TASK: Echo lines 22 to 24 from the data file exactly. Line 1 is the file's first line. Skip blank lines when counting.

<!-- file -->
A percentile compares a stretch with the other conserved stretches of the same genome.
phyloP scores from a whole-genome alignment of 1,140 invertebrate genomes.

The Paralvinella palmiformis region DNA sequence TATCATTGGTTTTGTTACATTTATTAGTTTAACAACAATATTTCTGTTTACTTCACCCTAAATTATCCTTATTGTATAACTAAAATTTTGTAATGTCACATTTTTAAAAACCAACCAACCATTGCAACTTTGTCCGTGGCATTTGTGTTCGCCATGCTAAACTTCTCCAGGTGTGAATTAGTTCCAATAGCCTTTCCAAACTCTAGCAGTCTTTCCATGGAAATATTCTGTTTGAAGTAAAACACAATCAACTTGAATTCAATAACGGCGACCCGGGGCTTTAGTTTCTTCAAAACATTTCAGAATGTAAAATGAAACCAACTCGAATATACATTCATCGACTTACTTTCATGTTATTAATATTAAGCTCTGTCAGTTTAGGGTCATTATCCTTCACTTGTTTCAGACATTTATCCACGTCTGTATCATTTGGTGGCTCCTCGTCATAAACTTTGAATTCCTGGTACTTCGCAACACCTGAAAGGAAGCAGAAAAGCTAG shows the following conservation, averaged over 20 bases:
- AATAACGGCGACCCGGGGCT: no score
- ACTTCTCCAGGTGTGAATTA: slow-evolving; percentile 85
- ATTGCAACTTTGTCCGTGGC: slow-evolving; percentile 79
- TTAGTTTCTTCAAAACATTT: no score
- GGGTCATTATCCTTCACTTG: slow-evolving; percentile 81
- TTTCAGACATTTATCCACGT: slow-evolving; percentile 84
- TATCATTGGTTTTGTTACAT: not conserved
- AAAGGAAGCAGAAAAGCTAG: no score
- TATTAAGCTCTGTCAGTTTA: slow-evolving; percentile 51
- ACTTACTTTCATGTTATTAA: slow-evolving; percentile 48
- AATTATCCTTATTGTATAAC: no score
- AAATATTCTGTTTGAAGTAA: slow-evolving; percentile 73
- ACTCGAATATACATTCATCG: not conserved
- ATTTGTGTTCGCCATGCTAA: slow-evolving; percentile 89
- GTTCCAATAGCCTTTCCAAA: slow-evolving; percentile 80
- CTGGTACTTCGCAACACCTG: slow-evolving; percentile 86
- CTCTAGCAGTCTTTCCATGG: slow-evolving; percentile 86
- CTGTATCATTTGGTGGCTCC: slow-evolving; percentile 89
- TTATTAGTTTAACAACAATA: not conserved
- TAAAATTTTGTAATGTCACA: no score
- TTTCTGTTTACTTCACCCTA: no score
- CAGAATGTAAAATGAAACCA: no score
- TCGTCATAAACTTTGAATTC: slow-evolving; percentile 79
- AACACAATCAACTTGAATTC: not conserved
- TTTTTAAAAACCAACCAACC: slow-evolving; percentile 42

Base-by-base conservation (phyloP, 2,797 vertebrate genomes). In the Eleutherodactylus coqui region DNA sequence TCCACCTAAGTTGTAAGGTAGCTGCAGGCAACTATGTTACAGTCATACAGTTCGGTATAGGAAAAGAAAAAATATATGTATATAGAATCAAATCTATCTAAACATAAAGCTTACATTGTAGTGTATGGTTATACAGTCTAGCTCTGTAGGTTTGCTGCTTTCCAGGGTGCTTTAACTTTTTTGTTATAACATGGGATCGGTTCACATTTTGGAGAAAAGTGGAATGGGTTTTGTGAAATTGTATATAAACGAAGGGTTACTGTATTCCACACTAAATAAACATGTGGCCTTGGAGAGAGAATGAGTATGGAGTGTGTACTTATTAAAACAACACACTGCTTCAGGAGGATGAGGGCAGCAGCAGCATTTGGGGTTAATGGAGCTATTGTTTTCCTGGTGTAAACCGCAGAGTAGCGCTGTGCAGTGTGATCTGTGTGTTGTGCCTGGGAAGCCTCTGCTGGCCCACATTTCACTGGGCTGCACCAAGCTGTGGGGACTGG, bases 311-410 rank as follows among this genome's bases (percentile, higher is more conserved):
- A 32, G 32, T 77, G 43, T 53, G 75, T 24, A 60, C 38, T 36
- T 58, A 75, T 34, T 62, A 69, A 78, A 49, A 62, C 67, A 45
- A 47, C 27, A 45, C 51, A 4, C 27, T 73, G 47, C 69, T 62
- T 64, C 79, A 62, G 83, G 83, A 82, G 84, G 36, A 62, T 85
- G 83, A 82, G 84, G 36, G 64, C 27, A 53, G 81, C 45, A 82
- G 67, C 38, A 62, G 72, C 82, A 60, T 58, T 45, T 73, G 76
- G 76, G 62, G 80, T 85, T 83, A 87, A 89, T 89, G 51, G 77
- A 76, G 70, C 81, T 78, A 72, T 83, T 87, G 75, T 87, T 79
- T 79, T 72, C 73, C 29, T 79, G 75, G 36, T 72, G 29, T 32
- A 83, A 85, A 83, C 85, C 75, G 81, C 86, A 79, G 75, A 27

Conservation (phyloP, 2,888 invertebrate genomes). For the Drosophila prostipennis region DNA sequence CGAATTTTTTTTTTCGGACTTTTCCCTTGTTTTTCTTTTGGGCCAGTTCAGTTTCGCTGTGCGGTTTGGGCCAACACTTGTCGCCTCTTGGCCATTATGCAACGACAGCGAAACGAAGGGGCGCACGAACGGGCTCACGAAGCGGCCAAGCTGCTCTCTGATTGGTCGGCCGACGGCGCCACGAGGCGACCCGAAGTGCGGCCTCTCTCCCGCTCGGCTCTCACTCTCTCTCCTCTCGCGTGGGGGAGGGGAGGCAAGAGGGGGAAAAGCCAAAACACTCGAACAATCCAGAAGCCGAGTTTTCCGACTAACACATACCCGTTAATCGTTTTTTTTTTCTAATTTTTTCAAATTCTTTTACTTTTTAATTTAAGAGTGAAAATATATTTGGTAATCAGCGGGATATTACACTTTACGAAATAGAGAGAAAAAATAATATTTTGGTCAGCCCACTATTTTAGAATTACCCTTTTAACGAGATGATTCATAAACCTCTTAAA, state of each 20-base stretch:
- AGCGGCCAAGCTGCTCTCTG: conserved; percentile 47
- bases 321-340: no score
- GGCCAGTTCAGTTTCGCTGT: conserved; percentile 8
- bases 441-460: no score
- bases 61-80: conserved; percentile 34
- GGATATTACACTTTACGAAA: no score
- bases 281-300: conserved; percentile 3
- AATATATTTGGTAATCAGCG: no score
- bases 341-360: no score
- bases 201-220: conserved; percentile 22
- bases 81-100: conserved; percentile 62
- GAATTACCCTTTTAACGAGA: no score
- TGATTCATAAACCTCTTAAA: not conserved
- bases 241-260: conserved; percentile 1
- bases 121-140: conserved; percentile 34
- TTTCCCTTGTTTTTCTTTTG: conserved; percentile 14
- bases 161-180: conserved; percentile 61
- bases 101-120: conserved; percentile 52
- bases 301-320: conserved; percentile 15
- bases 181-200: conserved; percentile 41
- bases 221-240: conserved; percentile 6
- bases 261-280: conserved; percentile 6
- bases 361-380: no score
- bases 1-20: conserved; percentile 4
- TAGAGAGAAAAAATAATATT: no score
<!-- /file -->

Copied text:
- TTATTAGTTTAACAACAATA: not conserved
- TAAAATTTTGTAATGTCACA: no score
- TTTCTGTTTACTTCACCCTA: no score